Jane – April Lindner

Although I read it almost 40 years ago (and, oh, it pains me to say that!) Charlotte Bronte’s novel Jane Eyre, the story of  Jane, an orphan who is mistreated by her awful cousins and finally finds love and a home at Thornfield Hall, the estate of the enigmatic and darkly handsome Edward Rochester, has stayed with me my entire life. I remember the specific feeling of satisfaction I had while reading it – my first ‘adult’ novel; but, more than that, I fell in love with Jane. I felt, in her, a kindred spirit –  a bookish, sensible and rather plain young woman – someone I could relate to.

I tell my writing students that  we tell the same stories over and over and our real job as writers is to find fresh and inventive ways to do that: to make the old new. Perhaps that explains the glut of sequels and prequels and little women turned zombie killers on the bookshelves these days. Despite my reservations about these books, I have to say that I have a few on my bookshelves; mostly these books are ones I hope I can pass on to my students.

April Lindner’s book Jane comes with the tagline “What if Jane Eyre fell in love with a rock star?” Lindner herself is a Jane Eyre fan and claims that as much as she “love[s] the Pride and Prejudice spin-offs … if I had to choose between Jane Austen and Charlotte Bronte, I’d be on Team Bronte.” She wondered why there wasn’t some sort of Jane Eyre redux and thought it might have to do with some of the complicating factors of the original: a crazy woman locked in an attic could hardly happen with today’s modern medicine.

Still, Lindner decided to see if she could finesse Jane’s story into the 21st century.  Sadly, I can’t say that she’s altogether successful.

Jane Moore has to leave her East Coast college after the death of her parents. The stocks they left her turn out to be worthless; her older siblings did marginally better, but she isn’t close to them. At all. In fact they are horrible. Unlike Bronte’s Jane, though, we aren’t given any real insight into why the family dynamics are so messed up. So, we just have to accept that Jane’s stiff-upper-lip is because of some deep-rooted childhood trauma. So, without a degree or money, Jane decides to become a nanny. Lucky girl, she gets to work for Nico Rathburn – über famous rock star guy. Seriously, if there is a bigger star on the planet, we don’t know who he is. Jane sort of knows who Rathburn is because her brother used to blare his music all the time, but Jane is above all that.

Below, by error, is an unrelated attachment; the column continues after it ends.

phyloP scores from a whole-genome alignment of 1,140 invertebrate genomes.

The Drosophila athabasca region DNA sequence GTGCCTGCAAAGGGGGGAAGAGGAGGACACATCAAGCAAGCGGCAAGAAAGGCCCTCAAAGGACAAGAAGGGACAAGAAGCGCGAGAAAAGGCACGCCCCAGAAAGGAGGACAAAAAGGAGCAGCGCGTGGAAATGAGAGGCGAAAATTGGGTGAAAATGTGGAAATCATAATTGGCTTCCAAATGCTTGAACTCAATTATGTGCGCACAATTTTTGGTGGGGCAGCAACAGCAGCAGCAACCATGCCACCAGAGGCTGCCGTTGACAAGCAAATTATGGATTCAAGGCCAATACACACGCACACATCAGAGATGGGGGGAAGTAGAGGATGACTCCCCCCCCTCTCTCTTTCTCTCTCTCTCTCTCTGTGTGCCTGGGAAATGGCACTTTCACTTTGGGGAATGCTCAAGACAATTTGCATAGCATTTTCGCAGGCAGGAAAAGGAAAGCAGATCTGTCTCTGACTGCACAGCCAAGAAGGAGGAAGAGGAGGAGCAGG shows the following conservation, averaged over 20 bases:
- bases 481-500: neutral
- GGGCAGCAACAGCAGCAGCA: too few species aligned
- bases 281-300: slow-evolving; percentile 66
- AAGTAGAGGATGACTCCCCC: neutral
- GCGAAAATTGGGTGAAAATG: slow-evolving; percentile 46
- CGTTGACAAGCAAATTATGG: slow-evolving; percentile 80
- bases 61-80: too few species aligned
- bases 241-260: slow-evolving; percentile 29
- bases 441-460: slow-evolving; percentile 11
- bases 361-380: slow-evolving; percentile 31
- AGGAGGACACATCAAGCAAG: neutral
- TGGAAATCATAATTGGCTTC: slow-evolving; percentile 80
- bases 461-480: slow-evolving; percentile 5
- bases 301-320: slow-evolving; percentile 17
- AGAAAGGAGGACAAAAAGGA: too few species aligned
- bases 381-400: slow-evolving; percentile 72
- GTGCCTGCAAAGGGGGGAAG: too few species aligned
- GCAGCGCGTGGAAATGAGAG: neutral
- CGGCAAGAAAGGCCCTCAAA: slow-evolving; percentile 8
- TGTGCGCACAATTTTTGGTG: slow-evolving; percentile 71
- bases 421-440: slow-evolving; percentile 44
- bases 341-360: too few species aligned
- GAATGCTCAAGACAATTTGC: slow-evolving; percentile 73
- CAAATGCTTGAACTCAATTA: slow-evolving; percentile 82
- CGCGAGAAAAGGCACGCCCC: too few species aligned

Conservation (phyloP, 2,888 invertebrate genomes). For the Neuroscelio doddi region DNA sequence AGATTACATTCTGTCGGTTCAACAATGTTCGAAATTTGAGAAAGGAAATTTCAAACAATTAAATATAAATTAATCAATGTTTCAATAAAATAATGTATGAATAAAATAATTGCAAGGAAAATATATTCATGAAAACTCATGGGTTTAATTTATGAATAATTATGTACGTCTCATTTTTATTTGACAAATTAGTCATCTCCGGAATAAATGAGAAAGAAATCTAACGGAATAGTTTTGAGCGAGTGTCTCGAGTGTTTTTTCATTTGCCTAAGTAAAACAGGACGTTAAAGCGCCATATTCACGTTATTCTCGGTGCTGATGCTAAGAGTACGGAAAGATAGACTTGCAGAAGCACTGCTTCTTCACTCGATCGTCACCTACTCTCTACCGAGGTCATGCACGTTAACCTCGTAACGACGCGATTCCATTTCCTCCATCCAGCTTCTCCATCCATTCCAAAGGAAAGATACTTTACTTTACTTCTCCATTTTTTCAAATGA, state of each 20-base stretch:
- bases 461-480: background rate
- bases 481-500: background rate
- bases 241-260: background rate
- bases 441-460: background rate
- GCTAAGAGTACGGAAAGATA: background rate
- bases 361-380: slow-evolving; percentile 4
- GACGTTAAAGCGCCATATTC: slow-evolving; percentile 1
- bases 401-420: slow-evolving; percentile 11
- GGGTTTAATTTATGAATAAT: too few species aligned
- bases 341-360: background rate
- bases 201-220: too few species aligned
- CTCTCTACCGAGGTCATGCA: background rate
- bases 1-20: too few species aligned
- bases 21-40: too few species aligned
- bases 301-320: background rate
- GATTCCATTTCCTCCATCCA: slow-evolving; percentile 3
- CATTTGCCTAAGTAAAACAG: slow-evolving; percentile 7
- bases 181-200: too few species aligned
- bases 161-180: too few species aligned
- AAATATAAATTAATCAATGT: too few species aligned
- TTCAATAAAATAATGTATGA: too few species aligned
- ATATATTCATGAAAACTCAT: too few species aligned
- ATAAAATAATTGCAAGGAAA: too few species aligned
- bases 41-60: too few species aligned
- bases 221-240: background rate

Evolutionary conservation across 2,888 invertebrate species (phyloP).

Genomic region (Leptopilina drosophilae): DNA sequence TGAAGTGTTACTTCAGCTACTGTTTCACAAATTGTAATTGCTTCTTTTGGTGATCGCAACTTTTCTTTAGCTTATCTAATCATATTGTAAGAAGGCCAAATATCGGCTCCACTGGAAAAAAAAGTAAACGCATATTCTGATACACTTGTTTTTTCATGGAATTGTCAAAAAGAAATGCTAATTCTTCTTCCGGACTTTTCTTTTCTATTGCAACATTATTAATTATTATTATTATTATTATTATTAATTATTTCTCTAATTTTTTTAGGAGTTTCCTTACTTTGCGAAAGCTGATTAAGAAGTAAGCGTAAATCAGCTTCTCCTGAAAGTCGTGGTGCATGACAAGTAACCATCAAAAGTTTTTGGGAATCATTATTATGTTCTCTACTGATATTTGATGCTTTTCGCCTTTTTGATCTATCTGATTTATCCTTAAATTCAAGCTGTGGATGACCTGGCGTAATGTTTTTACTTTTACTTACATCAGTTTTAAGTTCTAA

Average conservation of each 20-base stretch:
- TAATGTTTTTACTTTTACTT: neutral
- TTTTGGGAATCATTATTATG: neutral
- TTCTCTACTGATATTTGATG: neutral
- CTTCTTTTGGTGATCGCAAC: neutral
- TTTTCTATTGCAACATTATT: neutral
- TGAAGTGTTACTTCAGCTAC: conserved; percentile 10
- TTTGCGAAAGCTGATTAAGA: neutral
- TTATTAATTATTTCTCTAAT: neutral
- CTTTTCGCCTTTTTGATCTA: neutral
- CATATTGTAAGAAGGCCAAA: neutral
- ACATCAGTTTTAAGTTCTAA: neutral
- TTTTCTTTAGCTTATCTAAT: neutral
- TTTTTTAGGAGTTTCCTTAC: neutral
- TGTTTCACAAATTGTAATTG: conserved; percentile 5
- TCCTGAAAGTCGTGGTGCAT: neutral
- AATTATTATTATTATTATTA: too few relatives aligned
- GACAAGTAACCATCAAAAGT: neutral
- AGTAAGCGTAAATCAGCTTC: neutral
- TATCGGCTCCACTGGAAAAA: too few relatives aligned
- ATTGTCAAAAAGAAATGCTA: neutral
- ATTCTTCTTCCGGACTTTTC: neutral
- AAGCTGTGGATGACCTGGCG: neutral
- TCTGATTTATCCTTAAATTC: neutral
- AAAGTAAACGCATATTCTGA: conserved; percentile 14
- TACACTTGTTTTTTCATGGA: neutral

Off Jane goes to the Thornfield Park where she meets various employees of Rathburn’s and his five-year-old daughter, Maddy. She’s also warned to stay away from the third floor because, despite Nico’s wealth,  “the floorboards are old and rotting.”  Nico, when he finally shows up, is prickly and kinda hot. And despite the awkward conversation between them, it’s not long before Jane realizes she’s in love with Mr. Rathburn (yes, she still calls him that!)

Here’s where I started to giggle. We are expected to buy into this relationship – and yet I never believed any of it. All their conversations were extremely awkward and somehow inappropriate. I’m not just talking about the age difference (Jane is 19 or perhaps 20 and Rathburn has had one marriage, one child with another woman and scads – by his own admission – of liaisons with groupies and super models). He seems to have no problem revealing very personal details to Jane, almost from the moment he meets her. But he also has no problem fawning over a beautiful photographer, ostensibly to make Jane jealous. Really? Nico seems less tortured and more torturer.

There’s no emotional center to Lindner’s Jane. Ironically, the novel ends up being as glossy and superficial as the magazines Jane manages to avoid after she runs away from Nico and his dark secret. (Which also, really?)

If Jane manages to encourage a new generation of readers to pick up Bronte’s vastly superior novel, that will be an accomplishment. But I can’t imagine any fans of the original thinking this update has anything much to offer.


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